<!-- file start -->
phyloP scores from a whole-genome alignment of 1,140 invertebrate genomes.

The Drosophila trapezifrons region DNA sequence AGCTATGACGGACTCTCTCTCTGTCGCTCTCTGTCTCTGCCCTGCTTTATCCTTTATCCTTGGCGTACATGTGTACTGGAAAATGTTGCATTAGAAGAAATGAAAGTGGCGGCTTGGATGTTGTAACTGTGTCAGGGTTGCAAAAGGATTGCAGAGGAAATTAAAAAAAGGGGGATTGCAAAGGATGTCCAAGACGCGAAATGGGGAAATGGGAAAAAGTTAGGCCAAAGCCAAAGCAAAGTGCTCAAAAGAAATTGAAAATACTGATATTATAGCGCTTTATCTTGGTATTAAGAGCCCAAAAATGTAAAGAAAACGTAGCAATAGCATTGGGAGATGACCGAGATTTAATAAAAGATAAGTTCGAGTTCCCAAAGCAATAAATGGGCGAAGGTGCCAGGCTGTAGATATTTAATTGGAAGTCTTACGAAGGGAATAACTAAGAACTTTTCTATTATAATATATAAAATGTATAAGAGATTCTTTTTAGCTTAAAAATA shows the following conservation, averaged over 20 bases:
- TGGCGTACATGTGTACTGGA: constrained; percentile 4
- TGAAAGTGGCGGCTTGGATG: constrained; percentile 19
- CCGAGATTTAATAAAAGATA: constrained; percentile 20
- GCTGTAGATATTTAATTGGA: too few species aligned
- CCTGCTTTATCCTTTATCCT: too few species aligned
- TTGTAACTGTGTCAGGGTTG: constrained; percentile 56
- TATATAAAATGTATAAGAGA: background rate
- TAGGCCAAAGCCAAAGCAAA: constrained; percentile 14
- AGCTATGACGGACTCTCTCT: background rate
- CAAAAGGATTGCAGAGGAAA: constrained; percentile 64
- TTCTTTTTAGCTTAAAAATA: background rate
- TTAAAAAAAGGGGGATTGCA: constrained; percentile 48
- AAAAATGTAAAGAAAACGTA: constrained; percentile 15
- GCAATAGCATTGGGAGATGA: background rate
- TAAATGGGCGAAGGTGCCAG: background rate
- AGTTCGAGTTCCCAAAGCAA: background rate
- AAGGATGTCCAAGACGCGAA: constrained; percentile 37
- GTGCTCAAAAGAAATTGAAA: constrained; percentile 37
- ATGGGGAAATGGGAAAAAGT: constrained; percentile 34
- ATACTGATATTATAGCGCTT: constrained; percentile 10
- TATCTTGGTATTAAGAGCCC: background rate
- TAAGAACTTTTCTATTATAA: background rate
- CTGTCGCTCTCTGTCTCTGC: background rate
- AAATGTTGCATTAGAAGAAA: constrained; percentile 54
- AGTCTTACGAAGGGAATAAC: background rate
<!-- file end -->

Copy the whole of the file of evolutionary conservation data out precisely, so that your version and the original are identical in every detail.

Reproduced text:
phyloP scores from a whole-genome alignment of 1,140 invertebrate genomes.

The Drosophila trapezifrons region DNA sequence AGCTATGACGGACTCTCTCTCTGTCGCTCTCTGTCTCTGCCCTGCTTTATCCTTTATCCTTGGCGTACATGTGTACTGGAAAATGTTGCATTAGAAGAAATGAAAGTGGCGGCTTGGATGTTGTAACTGTGTCAGGGTTGCAAAAGGATTGCAGAGGAAATTAAAAAAAGGGGGATTGCAAAGGATGTCCAAGACGCGAAATGGGGAAATGGGAAAAAGTTAGGCCAAAGCCAAAGCAAAGTGCTCAAAAGAAATTGAAAATACTGATATTATAGCGCTTTATCTTGGTATTAAGAGCCCAAAAATGTAAAGAAAACGTAGCAATAGCATTGGGAGATGACCGAGATTTAATAAAAGATAAGTTCGAGTTCCCAAAGCAATAAATGGGCGAAGGTGCCAGGCTGTAGATATTTAATTGGAAGTCTTACGAAGGGAATAACTAAGAACTTTTCTATTATAATATATAAAATGTATAAGAGATTCTTTTTAGCTTAAAAATA shows the following conservation, averaged over 20 bases:
- TGGCGTACATGTGTACTGGA: constrained; percentile 4
- TGAAAGTGGCGGCTTGGATG: constrained; percentile 19
- CCGAGATTTAATAAAAGATA: constrained; percentile 20
- GCTGTAGATATTTAATTGGA: too few species aligned
- CCTGCTTTATCCTTTATCCT: too few species aligned
- TTGTAACTGTGTCAGGGTTG: constrained; percentile 56
- TATATAAAATGTATAAGAGA: background rate
- TAGGCCAAAGCCAAAGCAAA: constrained; percentile 14
- AGCTATGACGGACTCTCTCT: background rate
- CAAAAGGATTGCAGAGGAAA: constrained; percentile 64
- TTCTTTTTAGCTTAAAAATA: background rate
- TTAAAAAAAGGGGGATTGCA: constrained; percentile 48
- AAAAATGTAAAGAAAACGTA: constrained; percentile 15
- GCAATAGCATTGGGAGATGA: background rate
- TAAATGGGCGAAGGTGCCAG: background rate
- AGTTCGAGTTCCCAAAGCAA: background rate
- AAGGATGTCCAAGACGCGAA: constrained; percentile 37
- GTGCTCAAAAGAAATTGAAA: constrained; percentile 37
- ATGGGGAAATGGGAAAAAGT: constrained; percentile 34
- ATACTGATATTATAGCGCTT: constrained; percentile 10
- TATCTTGGTATTAAGAGCCC: background rate
- TAAGAACTTTTCTATTATAA: background rate
- CTGTCGCTCTCTGTCTCTGC: background rate
- AAATGTTGCATTAGAAGAAA: constrained; percentile 54
- AGTCTTACGAAGGGAATAAC: background rate